KE (right): Companies should conduct detailed and objective feasibility analyses when developing a strategy to achieve the best outcome from single or multiple issue tax disputes. This will include identification of whether disputes are all or nothing or whether there are a range of plausible outcomes; analysing the strengths and weaknesses of both parties’ arguments and an estimate of the cost of taking a tax dispute through the litigation process.

The vast majority of UK tax disputes are resolved by negotiation rather than litigation. Typically companies will attempt to settle disputes by negotiation as a preferred option but if resolution appears difficult or unlikely companies can consider alternative methods of engaging with HMRC.

HMRC has developed dispute resolution programmes for companies with multiple issues which enable resolution to be attempted on a project basis. HMRC has also developed settlement opportunities for specific issues including controlled foreign companies (CFCs) and employee benefit trusts.

ITR: What is the most effective way for a company to organise its tax dispute team when involved in a dispute?

KE: Whether a company tends to deal with HMRC enquiries in-house or outsources such work, the key to effectively managing HMRC in a tax dispute will be to ensure the people engaging with HMRC have the relevant knowledge and experience.

A company might be relatively comfortable in dealing with usual HMRC enquiries but might not have the relevant expertise to deal with more intrusive interventions from specialist units of HMRC or to handle a more unusual aspect of a dispute such as taking an appeal to the tribunal. In those circumstances even a relatively experienced and well resourced in-house tax department would be well advised to seek specialist assistance.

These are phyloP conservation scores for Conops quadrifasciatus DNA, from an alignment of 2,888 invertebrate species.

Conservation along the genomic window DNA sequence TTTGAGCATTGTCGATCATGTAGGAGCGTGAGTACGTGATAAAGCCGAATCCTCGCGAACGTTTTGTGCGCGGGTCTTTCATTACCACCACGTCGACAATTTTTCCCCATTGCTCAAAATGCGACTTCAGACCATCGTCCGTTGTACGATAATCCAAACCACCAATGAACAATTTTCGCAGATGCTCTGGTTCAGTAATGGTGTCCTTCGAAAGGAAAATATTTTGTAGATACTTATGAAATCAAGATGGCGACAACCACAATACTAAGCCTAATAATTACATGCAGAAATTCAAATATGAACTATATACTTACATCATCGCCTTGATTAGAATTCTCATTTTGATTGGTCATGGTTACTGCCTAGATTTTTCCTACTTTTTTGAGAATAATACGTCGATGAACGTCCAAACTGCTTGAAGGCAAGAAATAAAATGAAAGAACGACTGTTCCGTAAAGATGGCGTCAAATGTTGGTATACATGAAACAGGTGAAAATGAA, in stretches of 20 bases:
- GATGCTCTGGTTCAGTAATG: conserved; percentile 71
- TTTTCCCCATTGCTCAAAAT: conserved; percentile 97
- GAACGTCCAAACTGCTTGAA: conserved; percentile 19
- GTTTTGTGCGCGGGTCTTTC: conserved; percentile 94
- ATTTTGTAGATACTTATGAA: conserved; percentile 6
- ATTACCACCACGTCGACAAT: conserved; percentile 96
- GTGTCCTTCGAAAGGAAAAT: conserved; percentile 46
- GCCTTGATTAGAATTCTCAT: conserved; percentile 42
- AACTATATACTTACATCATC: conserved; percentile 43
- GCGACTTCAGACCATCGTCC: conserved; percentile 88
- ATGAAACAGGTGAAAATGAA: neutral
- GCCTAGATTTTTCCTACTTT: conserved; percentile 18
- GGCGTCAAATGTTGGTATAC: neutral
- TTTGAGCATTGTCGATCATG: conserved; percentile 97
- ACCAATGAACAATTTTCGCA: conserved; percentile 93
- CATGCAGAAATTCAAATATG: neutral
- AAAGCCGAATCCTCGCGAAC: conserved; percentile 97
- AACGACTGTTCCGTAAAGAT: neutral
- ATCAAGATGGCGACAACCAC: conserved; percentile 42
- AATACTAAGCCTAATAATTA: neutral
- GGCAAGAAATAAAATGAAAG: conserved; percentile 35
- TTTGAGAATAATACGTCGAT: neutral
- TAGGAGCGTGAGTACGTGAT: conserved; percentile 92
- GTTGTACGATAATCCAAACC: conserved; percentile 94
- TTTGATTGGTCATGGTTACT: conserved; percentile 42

MW: The best teams involve a clear demarcation of responsibility. Clearly an in-house team is likely to have the best firsthand knowledge of the particular transaction that is at the centre of the dispute.

They are also likely to have some history with the HMRC team. External teams bring objectivity which can be invaluable in assessing, for example, the factual context. The external team is also likely to have greater practical experience of disputes from beginning to end and possibly experience of dealing with specific issues with specific teams.

It can sometimes be useful for an in-house team to use the external team to progress the case in a way which might otherwise upset a good relationship with a CRM. Complex disputes are therefore likely to require both internal and external teams.

ITR: Are you seeing any trends in the types of tax cases HMRC is taking up, and the types of cases where HMRC is being successful in the courts?

JL: We are seeing an increasing number of sectors which have been infiltrated by VAT fraudsters. Where HMRC is unsuccessful in recovering the often considerable tax loss from the fraudsters they are looking to target others in the supply chain.

Under the relevant legal principles HMRC can look to deny the input VAT claimed by those other parties where they have knowledge or means of knowledge of the fraud.